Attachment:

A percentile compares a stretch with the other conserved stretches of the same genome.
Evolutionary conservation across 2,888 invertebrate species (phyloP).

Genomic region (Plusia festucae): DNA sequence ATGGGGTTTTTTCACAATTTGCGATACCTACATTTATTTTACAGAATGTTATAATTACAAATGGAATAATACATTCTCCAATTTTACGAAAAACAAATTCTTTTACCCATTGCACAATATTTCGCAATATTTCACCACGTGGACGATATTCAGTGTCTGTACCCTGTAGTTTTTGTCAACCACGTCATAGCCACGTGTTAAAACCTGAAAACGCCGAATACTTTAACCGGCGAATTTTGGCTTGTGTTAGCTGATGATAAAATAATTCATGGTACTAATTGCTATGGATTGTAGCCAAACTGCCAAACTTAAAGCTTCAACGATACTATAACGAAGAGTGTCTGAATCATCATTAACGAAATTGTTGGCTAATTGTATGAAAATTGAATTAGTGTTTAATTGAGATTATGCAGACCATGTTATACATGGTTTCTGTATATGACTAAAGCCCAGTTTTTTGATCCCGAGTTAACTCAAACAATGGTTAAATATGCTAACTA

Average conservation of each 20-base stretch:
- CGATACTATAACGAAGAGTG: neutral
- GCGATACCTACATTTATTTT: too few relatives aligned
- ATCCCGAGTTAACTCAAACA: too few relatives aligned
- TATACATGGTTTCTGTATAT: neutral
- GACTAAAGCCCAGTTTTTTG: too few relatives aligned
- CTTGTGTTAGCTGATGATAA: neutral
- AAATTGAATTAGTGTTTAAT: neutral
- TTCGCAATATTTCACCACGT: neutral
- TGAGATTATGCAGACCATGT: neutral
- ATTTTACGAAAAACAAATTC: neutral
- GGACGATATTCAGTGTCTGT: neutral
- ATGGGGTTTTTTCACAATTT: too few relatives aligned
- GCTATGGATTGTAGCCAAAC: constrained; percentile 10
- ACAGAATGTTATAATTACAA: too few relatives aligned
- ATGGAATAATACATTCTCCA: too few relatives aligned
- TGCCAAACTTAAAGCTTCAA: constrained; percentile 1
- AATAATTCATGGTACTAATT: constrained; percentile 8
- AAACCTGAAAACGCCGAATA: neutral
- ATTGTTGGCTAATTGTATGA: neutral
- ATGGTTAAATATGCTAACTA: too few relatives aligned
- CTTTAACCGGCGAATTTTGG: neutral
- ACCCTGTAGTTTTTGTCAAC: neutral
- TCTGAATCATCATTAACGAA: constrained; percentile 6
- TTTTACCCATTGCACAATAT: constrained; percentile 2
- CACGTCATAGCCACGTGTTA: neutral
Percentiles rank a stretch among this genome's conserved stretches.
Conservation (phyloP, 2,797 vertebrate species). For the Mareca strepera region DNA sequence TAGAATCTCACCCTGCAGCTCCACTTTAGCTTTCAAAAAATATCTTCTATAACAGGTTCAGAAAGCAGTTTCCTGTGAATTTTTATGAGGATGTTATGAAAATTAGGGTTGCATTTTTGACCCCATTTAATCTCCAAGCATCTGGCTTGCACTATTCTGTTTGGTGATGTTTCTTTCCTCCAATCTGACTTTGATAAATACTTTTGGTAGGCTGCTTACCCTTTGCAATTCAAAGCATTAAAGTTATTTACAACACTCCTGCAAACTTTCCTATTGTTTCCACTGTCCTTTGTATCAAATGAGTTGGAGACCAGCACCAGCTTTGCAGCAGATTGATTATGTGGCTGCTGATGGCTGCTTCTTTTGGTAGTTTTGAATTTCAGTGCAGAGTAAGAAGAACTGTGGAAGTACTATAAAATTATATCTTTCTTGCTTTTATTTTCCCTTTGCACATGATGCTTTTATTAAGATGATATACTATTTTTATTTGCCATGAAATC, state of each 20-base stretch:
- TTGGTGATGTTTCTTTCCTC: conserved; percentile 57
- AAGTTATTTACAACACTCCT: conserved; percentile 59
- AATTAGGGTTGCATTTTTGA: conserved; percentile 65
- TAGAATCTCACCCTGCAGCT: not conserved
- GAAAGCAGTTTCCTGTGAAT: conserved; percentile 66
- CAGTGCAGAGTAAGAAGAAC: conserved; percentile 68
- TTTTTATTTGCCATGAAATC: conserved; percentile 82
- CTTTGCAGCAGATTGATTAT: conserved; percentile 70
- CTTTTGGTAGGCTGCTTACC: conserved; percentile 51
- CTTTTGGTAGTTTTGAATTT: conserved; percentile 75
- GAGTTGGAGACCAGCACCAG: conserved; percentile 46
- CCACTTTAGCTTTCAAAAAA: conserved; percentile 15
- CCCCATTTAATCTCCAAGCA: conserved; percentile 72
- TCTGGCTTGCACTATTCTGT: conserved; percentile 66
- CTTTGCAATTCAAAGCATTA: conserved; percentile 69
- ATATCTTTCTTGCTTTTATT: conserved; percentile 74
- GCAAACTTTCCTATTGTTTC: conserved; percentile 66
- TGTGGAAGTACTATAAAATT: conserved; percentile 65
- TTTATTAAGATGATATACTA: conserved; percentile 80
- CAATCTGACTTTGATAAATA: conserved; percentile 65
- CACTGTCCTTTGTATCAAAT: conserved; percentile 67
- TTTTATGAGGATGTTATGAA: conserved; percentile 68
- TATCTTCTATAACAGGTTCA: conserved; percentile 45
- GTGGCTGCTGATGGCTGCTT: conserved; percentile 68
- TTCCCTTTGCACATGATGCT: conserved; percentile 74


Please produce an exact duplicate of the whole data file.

A percentile compares a stretch with the other conserved stretches of the same genome.
Evolutionary conservation across 2,888 invertebrate species (phyloP).

Genomic region (Plusia festucae): DNA sequence ATGGGGTTTTTTCACAATTTGCGATACCTACATTTATTTTACAGAATGTTATAATTACAAATGGAATAATACATTCTCCAATTTTACGAAAAACAAATTCTTTTACCCATTGCACAATATTTCGCAATATTTCACCACGTGGACGATATTCAGTGTCTGTACCCTGTAGTTTTTGTCAACCACGTCATAGCCACGTGTTAAAACCTGAAAACGCCGAATACTTTAACCGGCGAATTTTGGCTTGTGTTAGCTGATGATAAAATAATTCATGGTACTAATTGCTATGGATTGTAGCCAAACTGCCAAACTTAAAGCTTCAACGATACTATAACGAAGAGTGTCTGAATCATCATTAACGAAATTGTTGGCTAATTGTATGAAAATTGAATTAGTGTTTAATTGAGATTATGCAGACCATGTTATACATGGTTTCTGTATATGACTAAAGCCCAGTTTTTTGATCCCGAGTTAACTCAAACAATGGTTAAATATGCTAACTA

Average conservation of each 20-base stretch:
- CGATACTATAACGAAGAGTG: neutral
- GCGATACCTACATTTATTTT: too few relatives aligned
- ATCCCGAGTTAACTCAAACA: too few relatives aligned
- TATACATGGTTTCTGTATAT: neutral
- GACTAAAGCCCAGTTTTTTG: too few relatives aligned
- CTTGTGTTAGCTGATGATAA: neutral
- AAATTGAATTAGTGTTTAAT: neutral
- TTCGCAATATTTCACCACGT: neutral
- TGAGATTATGCAGACCATGT: neutral
- ATTTTACGAAAAACAAATTC: neutral
- GGACGATATTCAGTGTCTGT: neutral
- ATGGGGTTTTTTCACAATTT: too few relatives aligned
- GCTATGGATTGTAGCCAAAC: constrained; percentile 10
- ACAGAATGTTATAATTACAA: too few relatives aligned
- ATGGAATAATACATTCTCCA: too few relatives aligned
- TGCCAAACTTAAAGCTTCAA: constrained; percentile 1
- AATAATTCATGGTACTAATT: constrained; percentile 8
- AAACCTGAAAACGCCGAATA: neutral
- ATTGTTGGCTAATTGTATGA: neutral
- ATGGTTAAATATGCTAACTA: too few relatives aligned
- CTTTAACCGGCGAATTTTGG: neutral
- ACCCTGTAGTTTTTGTCAAC: neutral
- TCTGAATCATCATTAACGAA: constrained; percentile 6
- TTTTACCCATTGCACAATAT: constrained; percentile 2
- CACGTCATAGCCACGTGTTA: neutral
Percentiles rank a stretch among this genome's conserved stretches.
Conservation (phyloP, 2,797 vertebrate species). For the Mareca strepera region DNA sequence TAGAATCTCACCCTGCAGCTCCACTTTAGCTTTCAAAAAATATCTTCTATAACAGGTTCAGAAAGCAGTTTCCTGTGAATTTTTATGAGGATGTTATGAAAATTAGGGTTGCATTTTTGACCCCATTTAATCTCCAAGCATCTGGCTTGCACTATTCTGTTTGGTGATGTTTCTTTCCTCCAATCTGACTTTGATAAATACTTTTGGTAGGCTGCTTACCCTTTGCAATTCAAAGCATTAAAGTTATTTACAACACTCCTGCAAACTTTCCTATTGTTTCCACTGTCCTTTGTATCAAATGAGTTGGAGACCAGCACCAGCTTTGCAGCAGATTGATTATGTGGCTGCTGATGGCTGCTTCTTTTGGTAGTTTTGAATTTCAGTGCAGAGTAAGAAGAACTGTGGAAGTACTATAAAATTATATCTTTCTTGCTTTTATTTTCCCTTTGCACATGATGCTTTTATTAAGATGATATACTATTTTTATTTGCCATGAAATC, state of each 20-base stretch:
- TTGGTGATGTTTCTTTCCTC: conserved; percentile 57
- AAGTTATTTACAACACTCCT: conserved; percentile 59
- AATTAGGGTTGCATTTTTGA: conserved; percentile 65
- TAGAATCTCACCCTGCAGCT: not conserved
- GAAAGCAGTTTCCTGTGAAT: conserved; percentile 66
- CAGTGCAGAGTAAGAAGAAC: conserved; percentile 68
- TTTTTATTTGCCATGAAATC: conserved; percentile 82
- CTTTGCAGCAGATTGATTAT: conserved; percentile 70
- CTTTTGGTAGGCTGCTTACC: conserved; percentile 51
- CTTTTGGTAGTTTTGAATTT: conserved; percentile 75
- GAGTTGGAGACCAGCACCAG: conserved; percentile 46
- CCACTTTAGCTTTCAAAAAA: conserved; percentile 15
- CCCCATTTAATCTCCAAGCA: conserved; percentile 72
- TCTGGCTTGCACTATTCTGT: conserved; percentile 66
- CTTTGCAATTCAAAGCATTA: conserved; percentile 69
- ATATCTTTCTTGCTTTTATT: conserved; percentile 74
- GCAAACTTTCCTATTGTTTC: conserved; percentile 66
- TGTGGAAGTACTATAAAATT: conserved; percentile 65
- TTTATTAAGATGATATACTA: conserved; percentile 80
- CAATCTGACTTTGATAAATA: conserved; percentile 65
- CACTGTCCTTTGTATCAAAT: conserved; percentile 67
- TTTTATGAGGATGTTATGAA: conserved; percentile 68
- TATCTTCTATAACAGGTTCA: conserved; percentile 45
- GTGGCTGCTGATGGCTGCTT: conserved; percentile 68
- TTCCCTTTGCACATGATGCT: conserved; percentile 74